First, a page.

Tim: It was a cool place to be able to approach people, too, becausewhen you’re promoting a show it’s so much easier to approach a band that plays somewhere. As a promoter, you’re not already $300 in debt, or however much in debt before the shows starts. It’s more about “We want to make this line up because this show will be really cool!” much more than “We need this band because they’re going to draw 30 people.” It’s nice to be able to focus on that side a little bit less. It’s a matter of inviting people here. The majority of people at the shows were musicians, so almost everybody in the crowd is in their own band and has probably played in a band with somebody on stage at some point, or at least jammed.
Socrates: Or recognize them from some show and never talked to them. [laughs]
ON GETTING “TOO REAL”:
Socrates: Baltimore also has a really cool warehouse scene, but it keeps getting shut down then popping back up. But for people who are interested in independent, underground music, it’s nice because it doesn’t stay underground.
Eli: I’d say it really just prepares the bands for those big … I think the [Dirty] Dishes are a great example of a band that really grew here, and learned a lot about different shows in general. You know, they would have their show here and then open for Passion Pit at the House of Blues, and then play Wadzilla.
Shanna: It was just a really good spot to have bands become accustomed to playing in front of people.
Eli: Try out new songs, try out new styles.
Shanna: Yeah, and just practice for bigger shows. And just getting actual feedback from an audience, and people who actually come to listen to the music and know them and know the songs. It’s amazing seeing a show happen in a basement and people being really into it. It’s really present across the country, too--DIY is such a strong thing that people don’t really realize. It’s a very important thing for people that are up and coming. When Dirty Dishes and Grass is Green did their two month tour earlier this year, 90 percent of it took place at DIY spots. We wouldn’t have been able to do the tour if it wasn’t for these scenes just wanting to bring in new music, and kids in these towns just wanting to listen to new music. And Wadzilla was able to represent it so well here.
Elias: One part about that whole comfortable environment was that you can really focus on your own versatility as a band. You get to get up, the practice thing goes a little deeper than that--it’s how they can come up with new ideas and let it go. Similar thing here is that people know this space and could play two hours at. We hang out and write music. It was a space where friends hanging out could hang out, and it’s a space where people can be comfortable with the whole process of it, whereas the bar scene it’s something like, you have to go through the ritual and you get all these things out of the way.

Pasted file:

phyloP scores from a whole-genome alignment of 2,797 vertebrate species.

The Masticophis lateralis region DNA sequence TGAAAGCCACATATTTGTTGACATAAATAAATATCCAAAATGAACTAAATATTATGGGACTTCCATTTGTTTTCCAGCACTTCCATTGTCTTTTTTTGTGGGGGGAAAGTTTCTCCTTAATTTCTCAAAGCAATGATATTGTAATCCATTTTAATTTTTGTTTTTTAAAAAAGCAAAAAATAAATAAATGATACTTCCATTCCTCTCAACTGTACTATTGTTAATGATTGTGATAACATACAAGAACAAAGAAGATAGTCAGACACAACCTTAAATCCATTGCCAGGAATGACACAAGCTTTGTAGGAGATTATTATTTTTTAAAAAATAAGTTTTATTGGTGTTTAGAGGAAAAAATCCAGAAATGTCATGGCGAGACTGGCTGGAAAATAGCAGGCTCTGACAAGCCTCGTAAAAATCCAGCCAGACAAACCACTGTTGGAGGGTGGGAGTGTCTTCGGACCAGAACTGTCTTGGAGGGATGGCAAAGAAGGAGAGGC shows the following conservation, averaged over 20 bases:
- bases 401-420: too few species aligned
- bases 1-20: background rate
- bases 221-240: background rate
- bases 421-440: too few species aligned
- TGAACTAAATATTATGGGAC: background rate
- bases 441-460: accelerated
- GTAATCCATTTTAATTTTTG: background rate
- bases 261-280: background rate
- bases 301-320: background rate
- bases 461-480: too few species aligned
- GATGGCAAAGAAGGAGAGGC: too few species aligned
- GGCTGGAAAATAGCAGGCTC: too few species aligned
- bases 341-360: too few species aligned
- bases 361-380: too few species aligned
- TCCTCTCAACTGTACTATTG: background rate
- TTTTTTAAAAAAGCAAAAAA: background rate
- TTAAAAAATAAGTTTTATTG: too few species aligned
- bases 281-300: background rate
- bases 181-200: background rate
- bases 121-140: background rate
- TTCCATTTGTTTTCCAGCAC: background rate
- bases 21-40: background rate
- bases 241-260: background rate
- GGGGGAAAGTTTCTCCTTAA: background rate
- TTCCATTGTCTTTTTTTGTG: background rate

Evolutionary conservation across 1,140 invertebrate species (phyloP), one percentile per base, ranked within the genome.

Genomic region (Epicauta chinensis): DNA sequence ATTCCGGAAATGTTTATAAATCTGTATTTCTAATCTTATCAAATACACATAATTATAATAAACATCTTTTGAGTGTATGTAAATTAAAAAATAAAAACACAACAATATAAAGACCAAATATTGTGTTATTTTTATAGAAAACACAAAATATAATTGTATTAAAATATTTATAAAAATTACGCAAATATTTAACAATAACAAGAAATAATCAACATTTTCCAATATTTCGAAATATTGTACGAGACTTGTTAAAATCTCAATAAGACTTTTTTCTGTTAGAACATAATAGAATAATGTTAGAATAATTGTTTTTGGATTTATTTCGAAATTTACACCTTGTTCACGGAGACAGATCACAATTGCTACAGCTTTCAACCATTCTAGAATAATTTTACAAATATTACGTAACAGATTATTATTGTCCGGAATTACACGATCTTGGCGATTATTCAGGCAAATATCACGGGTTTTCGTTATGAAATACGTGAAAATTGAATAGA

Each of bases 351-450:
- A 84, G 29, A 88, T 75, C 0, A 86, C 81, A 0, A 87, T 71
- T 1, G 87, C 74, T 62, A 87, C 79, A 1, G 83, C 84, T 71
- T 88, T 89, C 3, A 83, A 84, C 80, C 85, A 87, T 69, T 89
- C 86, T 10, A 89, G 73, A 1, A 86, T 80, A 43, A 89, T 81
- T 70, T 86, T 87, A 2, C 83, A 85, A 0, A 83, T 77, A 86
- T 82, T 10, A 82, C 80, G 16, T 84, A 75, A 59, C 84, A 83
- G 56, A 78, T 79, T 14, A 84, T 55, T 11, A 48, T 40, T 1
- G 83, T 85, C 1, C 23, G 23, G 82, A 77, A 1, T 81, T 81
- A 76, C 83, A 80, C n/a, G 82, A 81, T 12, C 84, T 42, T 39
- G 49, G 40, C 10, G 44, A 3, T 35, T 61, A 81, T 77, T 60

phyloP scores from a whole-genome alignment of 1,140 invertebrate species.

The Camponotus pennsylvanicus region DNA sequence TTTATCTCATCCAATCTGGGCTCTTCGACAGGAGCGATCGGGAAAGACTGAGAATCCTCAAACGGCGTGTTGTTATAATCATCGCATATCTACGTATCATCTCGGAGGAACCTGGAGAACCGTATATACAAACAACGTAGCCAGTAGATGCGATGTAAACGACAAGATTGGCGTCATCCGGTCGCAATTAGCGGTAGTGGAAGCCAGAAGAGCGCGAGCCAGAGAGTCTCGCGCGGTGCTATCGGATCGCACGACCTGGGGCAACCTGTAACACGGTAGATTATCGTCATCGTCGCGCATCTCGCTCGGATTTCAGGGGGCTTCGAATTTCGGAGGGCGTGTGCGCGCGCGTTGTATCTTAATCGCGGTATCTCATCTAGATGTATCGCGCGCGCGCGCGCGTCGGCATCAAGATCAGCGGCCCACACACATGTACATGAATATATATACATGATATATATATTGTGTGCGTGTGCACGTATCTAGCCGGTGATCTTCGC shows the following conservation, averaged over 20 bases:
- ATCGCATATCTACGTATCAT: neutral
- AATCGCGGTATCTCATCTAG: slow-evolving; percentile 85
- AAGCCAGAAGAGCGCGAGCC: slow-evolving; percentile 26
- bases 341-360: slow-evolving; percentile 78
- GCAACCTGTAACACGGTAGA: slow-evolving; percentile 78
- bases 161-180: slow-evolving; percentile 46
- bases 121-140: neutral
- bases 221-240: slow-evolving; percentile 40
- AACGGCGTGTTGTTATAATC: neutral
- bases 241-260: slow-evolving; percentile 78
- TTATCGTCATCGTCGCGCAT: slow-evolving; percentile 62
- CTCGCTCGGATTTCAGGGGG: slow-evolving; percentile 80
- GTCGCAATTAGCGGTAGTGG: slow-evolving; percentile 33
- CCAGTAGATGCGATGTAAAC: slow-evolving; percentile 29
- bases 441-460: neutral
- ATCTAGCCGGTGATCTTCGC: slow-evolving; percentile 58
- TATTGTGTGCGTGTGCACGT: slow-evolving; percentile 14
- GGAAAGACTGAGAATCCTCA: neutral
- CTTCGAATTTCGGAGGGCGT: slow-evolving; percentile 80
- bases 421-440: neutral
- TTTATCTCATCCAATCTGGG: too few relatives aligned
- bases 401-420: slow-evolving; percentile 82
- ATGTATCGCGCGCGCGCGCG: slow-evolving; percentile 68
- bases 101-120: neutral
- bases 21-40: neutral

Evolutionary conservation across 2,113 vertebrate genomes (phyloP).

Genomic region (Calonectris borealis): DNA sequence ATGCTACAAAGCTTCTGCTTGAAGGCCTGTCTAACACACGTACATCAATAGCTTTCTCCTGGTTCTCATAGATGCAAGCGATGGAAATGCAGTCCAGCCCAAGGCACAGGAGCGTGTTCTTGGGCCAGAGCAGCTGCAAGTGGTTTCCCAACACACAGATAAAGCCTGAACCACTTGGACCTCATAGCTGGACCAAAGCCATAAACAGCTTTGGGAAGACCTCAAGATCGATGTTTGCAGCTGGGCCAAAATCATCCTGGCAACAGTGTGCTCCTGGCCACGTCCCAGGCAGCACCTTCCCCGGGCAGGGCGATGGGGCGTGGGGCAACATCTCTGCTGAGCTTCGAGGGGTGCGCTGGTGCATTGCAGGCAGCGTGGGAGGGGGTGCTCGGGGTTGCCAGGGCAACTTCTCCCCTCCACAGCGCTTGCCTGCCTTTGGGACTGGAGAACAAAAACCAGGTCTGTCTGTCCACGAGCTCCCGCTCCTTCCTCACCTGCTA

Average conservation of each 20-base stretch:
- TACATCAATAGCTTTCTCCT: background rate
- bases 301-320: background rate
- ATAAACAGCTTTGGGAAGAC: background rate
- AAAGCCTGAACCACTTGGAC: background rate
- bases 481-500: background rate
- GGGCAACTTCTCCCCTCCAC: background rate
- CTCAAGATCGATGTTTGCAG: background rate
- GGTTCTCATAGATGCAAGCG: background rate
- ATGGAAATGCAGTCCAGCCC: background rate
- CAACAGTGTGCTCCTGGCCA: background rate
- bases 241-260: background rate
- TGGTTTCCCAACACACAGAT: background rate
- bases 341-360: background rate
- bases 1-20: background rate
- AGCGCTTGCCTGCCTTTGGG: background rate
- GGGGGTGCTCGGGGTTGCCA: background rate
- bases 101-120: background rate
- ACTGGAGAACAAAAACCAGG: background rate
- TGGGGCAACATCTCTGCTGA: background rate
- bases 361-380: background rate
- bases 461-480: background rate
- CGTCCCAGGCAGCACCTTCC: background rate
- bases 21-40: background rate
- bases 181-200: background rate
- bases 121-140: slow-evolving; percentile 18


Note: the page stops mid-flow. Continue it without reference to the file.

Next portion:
Socrates: It’s tough because bars have certain limitations and responsibilities. Most people, they’ll bring up, “Oh you guys got shut down, that’s so sad.” But it’s fine … in a way, it’s fine. We have more free time now! There’s that side. I mean I wouldn’t even describe Wadzilla as a venue. I would describe Wadzilla more as an imaginary community that happened to gravitate around a particular house.
Tim: … I would give yourself more credit than that.
Socrates: Yeah, But definitely, you know now, we’ll be at some show, and someone that played here will be playing, and someone else who played here unrelated to that person will be playing, and you just bring those people together.
Eli: That was the whole goal.
Socrates: It was very conceptual in that sense. I mean, we’re all musicians.
Elias: I think we all learned at Bad Rabbits that we all tried to make it too real. It was so much like a real venue that I was almost at the peak of, “Oh Shit.” Almost knowing we had reached that point.
Socrates: It definitely very clearly revealed the limitations of this space. And the resources.
Eli: At Bad Rabbits, we had a fun show with a packed room. So there was a lot of range in what we could do, but I think, you know, we definitely couldn’t--it would have been completely unsustainable to do Bad Rabbits every weekend.
Shanna: But with bands who’ve reached that level while still maintaining the DIY mentality it just shows the common appreciation in the music industry in general, with hospitality and how it should be. You should be able to just reach out to a band and work with them and find out how to be cool with them. I always think that Wadzilla helped establish something very organic, and kind of the attitude that at least GHouse has, of working people who are just about none of the contracts, anything, just a very organic, happy relationship with people.
Tim: With bands that play music to play music.
Shanna: Exactly. There’s no ulterior motives to it. it was amazing having a place like that to work with.